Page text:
I will argue that the quasi-Schopenhauerian notion of ethics can neither help us to construct a morality, a concrete and necessarily true answer to the question 'How to live?', nor can it make us realize the necessary, inescapable character of ethics. An answer to the ethical question can only be had by the religious notions in the Tractatus.
Both the quasi-Schopenhauerian notion and the religious notion of ethics answer the question 'How to live?' by insisting that one should live happily and in harmony with the alien will on which we are dependent. But the quasi-Schopenhauerian notion cannot further make sense of this ideal, cannot explain what exactly it means to renounce the psychological self or to live in agreement with the world. Instead, the religious notion provides us with an answer in the form of listening to your conscience that is the voice of God. This both provides us with a concrete, albeit extremely minimal, content of ethics, as well as makes us realize the necessary, inescapable importance of it.
The focus on conscience, the voice of God as showing us how to lead our lives also nicely indicates how we should not try to approach ethics through reason, which the quasi-Schopenhauerian approach would be indirectly guilty of, but how ethics is concerned with another realm or rather with another aspect of our human being. The problem with it on the other hand is that this answer leaves us both with an extremely minimal and seemingly very subjective notion of ethics. I will acknowledge this problem, but also partially answer it by relating it to Wittgenstein's idea of religious faith as a trusting.
Fortunately for this latter problem, Wittgenstein's later work exactly enables him to explore the religious side to ethics in more detail which in turn makes it somewhat easier to give a positive reading of his remarks on ethics.
In his later work Wittgenstein lets go off his early monistic view of the nature of the relation between thought, language and the world: language does not work solely by representing situations in the world according, let alone solely according to the logical laws of the Tractatus. Moreover, contrary to his early views he no longer sees meaning as needing to be determinate. Most importantly, this allows Wittgenstein to acknowledge and study the great variety of ways in which we use language, other than just describing, and to acknowledge much more so than in his early work the groundlessness of our language use through the notion of practices and rule-following.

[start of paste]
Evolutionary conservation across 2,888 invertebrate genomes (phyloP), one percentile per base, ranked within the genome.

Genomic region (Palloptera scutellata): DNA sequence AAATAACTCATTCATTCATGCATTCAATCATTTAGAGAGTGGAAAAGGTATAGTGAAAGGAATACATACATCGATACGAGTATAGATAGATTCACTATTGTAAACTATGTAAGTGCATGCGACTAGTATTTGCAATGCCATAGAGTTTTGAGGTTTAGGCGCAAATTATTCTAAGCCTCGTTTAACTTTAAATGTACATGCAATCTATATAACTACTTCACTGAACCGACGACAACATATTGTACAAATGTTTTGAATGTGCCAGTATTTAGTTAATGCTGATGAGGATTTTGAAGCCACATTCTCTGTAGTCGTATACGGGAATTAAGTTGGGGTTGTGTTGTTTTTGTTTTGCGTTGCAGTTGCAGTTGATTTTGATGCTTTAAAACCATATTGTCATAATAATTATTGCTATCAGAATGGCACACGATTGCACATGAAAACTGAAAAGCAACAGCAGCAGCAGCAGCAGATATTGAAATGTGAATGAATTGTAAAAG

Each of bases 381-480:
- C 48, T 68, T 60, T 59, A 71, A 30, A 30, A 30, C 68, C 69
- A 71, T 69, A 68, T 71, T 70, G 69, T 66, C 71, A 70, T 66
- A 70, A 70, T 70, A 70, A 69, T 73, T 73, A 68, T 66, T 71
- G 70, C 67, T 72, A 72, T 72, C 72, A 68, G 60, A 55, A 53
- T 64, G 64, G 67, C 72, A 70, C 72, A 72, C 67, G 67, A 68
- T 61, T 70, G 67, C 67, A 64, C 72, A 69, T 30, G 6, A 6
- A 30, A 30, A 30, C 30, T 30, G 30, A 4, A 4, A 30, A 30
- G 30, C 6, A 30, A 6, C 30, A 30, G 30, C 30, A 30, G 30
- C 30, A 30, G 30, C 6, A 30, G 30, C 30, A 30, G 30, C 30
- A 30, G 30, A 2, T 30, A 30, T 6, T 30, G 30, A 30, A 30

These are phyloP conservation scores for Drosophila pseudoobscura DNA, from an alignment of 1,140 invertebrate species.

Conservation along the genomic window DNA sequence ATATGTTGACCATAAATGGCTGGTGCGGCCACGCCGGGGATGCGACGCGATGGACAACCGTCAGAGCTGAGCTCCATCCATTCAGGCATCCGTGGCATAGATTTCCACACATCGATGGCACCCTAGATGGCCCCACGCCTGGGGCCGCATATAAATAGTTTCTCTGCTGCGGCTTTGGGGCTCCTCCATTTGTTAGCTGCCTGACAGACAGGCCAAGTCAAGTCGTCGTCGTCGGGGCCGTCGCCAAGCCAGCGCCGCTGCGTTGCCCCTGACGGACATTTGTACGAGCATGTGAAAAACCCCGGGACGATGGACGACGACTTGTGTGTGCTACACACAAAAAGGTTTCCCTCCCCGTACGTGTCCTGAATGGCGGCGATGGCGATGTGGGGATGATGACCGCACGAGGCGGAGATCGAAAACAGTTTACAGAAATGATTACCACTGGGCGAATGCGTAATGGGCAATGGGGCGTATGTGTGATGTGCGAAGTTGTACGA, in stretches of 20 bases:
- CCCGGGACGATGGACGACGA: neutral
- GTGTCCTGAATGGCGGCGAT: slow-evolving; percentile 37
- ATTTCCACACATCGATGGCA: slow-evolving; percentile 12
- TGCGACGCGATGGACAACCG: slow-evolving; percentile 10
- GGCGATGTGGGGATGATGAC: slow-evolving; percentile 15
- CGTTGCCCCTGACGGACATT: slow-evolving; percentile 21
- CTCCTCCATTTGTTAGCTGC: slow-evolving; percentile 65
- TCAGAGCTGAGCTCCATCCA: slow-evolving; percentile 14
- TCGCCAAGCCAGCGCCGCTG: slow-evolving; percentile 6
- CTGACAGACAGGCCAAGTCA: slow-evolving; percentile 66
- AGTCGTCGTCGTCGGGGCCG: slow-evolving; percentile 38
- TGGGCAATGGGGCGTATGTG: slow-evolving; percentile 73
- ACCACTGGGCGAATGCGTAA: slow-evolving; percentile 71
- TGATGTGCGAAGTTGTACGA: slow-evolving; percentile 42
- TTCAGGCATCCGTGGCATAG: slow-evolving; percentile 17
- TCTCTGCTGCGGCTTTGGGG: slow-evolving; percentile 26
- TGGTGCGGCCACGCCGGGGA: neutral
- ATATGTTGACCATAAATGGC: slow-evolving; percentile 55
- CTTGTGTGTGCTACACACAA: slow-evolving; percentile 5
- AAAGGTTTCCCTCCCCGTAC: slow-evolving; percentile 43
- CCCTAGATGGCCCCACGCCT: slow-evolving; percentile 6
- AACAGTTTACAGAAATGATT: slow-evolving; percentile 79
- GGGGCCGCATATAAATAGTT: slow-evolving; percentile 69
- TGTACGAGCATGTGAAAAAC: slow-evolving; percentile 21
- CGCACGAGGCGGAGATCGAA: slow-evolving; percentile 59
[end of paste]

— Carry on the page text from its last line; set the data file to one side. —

One such form of language use concerns religious language. In his later work he is out both to explore the logic or grammar of religious language while holding on to the idea that it is neither literal nor metaphorical. He is thus trying to explore what rules such religious language follows, in what practices such rules are constituted, and what positive role they have with regards to the ethical question 'How to live our lives?.
When discussing his later work we will then see how a religious mythology is directly tied up with instinctive human reactions and emotions, and how the religious mythology embeds these reactions into a meaningful and complex whole, and how it at the same time refines and shapes these human emotions. Rather than being literal or metaphorical such religious mythology is a way of speaking, a grammar that is tied up with more a-rational aspects of our being, like the ethical side is.
We will investigate what exactly this religious grammar is made up of. That is, we will explore the aspects of the religious grammar such as the role of the concept of 'Resurrection', 'God', and so on. In particular I will focus on the place that the notion of 'conscience as the voice of God' has in it, because that was after all the answer to the question 'How to live?' that we got from Wittgenstein's early work.